The leading knowledge platform for the financial technology industry
The leading knowledge platform for the financial technology industry

A-Team Insight Blogs

The heat is on

Tough times lie ahead for the market, but technology and better management of data will continue to be valuable differentiators, delegates to this year’s Securities Industry and Financial Markets Association (Sifma) Technology Management Conference were told. Although the securities industry has recently experienced billion dollar write-downs, serious reductions in headcount and widespread cost cutting, firms’ technology spend has not been significantly affected, according to research by IBM and Sifma that was presented to the delegation in NYC.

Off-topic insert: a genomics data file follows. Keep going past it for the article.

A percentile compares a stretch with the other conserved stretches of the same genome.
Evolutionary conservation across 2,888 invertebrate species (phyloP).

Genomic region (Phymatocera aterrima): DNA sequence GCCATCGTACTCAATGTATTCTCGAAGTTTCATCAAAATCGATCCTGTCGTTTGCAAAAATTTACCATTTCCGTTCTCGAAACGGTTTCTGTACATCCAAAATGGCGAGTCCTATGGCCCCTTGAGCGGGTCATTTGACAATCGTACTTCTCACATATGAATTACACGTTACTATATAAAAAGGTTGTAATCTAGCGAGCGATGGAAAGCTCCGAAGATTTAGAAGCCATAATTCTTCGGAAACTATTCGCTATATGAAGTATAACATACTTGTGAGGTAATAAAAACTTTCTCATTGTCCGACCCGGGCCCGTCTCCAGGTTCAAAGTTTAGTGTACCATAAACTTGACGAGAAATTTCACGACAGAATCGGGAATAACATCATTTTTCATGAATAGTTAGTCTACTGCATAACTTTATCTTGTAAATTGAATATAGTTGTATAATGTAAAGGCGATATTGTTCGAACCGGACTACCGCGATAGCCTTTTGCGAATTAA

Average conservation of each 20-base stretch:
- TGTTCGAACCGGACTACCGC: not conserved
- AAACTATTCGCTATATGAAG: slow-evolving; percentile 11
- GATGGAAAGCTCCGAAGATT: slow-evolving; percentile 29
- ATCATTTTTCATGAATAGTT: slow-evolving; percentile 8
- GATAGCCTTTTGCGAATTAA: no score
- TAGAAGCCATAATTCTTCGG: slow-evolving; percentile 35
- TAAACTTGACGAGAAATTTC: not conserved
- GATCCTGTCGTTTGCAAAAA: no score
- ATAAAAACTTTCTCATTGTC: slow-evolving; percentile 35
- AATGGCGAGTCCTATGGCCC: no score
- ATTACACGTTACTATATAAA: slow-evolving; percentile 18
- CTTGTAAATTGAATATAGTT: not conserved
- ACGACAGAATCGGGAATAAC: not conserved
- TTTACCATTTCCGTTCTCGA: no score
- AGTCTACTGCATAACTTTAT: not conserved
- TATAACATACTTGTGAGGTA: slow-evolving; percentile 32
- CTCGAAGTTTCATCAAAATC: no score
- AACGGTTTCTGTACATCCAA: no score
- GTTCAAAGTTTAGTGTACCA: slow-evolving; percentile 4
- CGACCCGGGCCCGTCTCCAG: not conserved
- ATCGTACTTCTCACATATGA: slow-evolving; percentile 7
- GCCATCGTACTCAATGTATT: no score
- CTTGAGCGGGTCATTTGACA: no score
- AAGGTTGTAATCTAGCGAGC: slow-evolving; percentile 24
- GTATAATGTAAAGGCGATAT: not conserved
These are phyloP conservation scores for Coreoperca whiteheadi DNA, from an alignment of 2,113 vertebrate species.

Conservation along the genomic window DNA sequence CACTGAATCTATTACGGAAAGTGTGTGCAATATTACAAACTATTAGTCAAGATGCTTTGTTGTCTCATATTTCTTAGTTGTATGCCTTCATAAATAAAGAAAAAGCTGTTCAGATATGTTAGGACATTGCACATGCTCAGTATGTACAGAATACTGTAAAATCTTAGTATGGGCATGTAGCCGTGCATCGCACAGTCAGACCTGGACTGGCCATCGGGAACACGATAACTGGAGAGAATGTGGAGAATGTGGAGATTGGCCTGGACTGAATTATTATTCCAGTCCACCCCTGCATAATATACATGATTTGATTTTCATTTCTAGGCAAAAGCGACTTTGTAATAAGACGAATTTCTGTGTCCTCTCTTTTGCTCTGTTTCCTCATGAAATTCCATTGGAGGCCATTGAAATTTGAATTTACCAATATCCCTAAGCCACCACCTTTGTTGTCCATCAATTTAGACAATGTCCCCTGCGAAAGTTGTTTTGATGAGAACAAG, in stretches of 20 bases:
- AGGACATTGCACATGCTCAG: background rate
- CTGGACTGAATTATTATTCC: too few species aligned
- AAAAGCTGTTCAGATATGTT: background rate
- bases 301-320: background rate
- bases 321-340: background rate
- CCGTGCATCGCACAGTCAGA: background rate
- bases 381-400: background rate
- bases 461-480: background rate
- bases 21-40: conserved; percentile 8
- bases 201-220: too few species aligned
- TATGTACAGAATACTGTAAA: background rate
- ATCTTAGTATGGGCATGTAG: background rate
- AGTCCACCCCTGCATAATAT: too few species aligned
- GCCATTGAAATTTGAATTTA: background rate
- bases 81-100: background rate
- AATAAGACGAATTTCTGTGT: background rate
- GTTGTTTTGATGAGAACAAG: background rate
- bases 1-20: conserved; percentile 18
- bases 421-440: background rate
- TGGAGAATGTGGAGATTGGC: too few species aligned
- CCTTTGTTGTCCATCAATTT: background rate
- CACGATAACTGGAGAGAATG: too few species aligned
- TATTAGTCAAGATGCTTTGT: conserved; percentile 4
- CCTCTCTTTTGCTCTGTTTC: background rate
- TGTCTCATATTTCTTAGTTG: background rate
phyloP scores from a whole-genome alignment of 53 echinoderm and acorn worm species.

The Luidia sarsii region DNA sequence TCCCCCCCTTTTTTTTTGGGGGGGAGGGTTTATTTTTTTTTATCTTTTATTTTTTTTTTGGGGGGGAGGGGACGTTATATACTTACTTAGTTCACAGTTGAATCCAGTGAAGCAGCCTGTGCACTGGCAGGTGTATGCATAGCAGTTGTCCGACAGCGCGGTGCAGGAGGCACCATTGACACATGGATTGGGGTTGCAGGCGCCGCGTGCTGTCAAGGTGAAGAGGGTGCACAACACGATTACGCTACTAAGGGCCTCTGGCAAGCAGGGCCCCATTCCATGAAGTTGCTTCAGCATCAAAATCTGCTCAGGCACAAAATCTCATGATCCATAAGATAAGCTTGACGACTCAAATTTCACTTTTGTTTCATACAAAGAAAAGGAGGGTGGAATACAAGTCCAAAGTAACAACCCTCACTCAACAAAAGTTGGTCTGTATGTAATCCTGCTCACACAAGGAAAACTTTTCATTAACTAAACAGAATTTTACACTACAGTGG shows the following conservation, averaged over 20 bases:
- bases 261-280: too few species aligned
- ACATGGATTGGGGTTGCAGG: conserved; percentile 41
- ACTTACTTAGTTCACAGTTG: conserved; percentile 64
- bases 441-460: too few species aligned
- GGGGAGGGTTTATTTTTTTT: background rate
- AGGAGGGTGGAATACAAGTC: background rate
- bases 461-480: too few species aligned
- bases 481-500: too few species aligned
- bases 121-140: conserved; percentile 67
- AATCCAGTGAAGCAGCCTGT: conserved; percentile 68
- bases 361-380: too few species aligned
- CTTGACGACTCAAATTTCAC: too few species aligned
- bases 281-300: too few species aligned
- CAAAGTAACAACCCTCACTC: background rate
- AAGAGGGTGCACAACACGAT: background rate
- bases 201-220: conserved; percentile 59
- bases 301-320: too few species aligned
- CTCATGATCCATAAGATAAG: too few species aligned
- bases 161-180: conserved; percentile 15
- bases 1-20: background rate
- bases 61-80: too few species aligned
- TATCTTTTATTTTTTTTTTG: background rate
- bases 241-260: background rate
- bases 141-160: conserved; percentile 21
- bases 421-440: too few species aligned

The research was based on a survey that was conducted to better understand the priorities for future IT spending, given current market conditions. Accordingly, the 500 IT professionals within the financial markets industry that responded to the survey were asked to contrast their IT budgets from 2007 to 2008. One third suggested that their 2008 budgets had increased and that sentiment was reiterated when asked about IT budgets for 2009. “Although the majority of survey respondents believed the sub-prime crisis was caused by factors unrelated to technology, this crisis is serving as a catalyst to increase the amount of money invested in technology and risk management initiatives,” says Randy Snook, senior managing director and executive vice president of Sifma. “At our member firms, people are being asked to do more with less and rely more heavily on technology. The anticipated technology investments are one of several important building blocks necessary to mitigate the financial impact of future disruptions.” The results of the IBM and Sifma report indicate that most Wall Street firms are currently engaged in, or are planning, significant implementation activity around improving their IT infrastructure, including improving data quality and automation. Good news for those exhibiting then. Transparency is also a key motivating factor in the market, added keynote speaker at the conference, business strategist and co-author of infamous business tome Wikinomics, Don Tapscott. In a competitive world and to restore confidence in the marketplace, the US will quickly need to establish unprecedented levels of transparency among marketplace buyers and sellers, he said. Tapscott pointed to aggregate data as a fundamental building block to help all market participants assess systematic risk, especially with regards to complex instruments. “In the age of Wikinomics – or true mass collaboration as an economic force – we don’t need another round of onerous Sarbanes-Oxley style provisions. Rather, new avenues for transparent collaboration between market participants would be far more robust than hiring more oversight bureaucrats,” Tapscott explained. However, building a better data infrastructure will not be an easy task to achieve, Sifma delegates were told numerous times. The panel for the closing session, for example, discussed the practicalities of tackling infrastructure in an environment of fast-paced change as a result of ongoing electronic trading developments and regulatory challenges. To this end, capacity and latency issues were popular topics (both on the exhibition floor and during the conference sessions) and these issues go way beyond the front office, the closing panel agreed. The impact of trade volumes on infrastructure extends through trade processing and back office reporting, and regulation is exacerbating the problem because more rules are creating increased data volumes. These concerns were reflected in the exhibition hall, vendors referring to scale and flexibility as part and parcel of their solutions. This issue of Reference Data Review provides the lowdown of these new releases and the hot issues from the conference.

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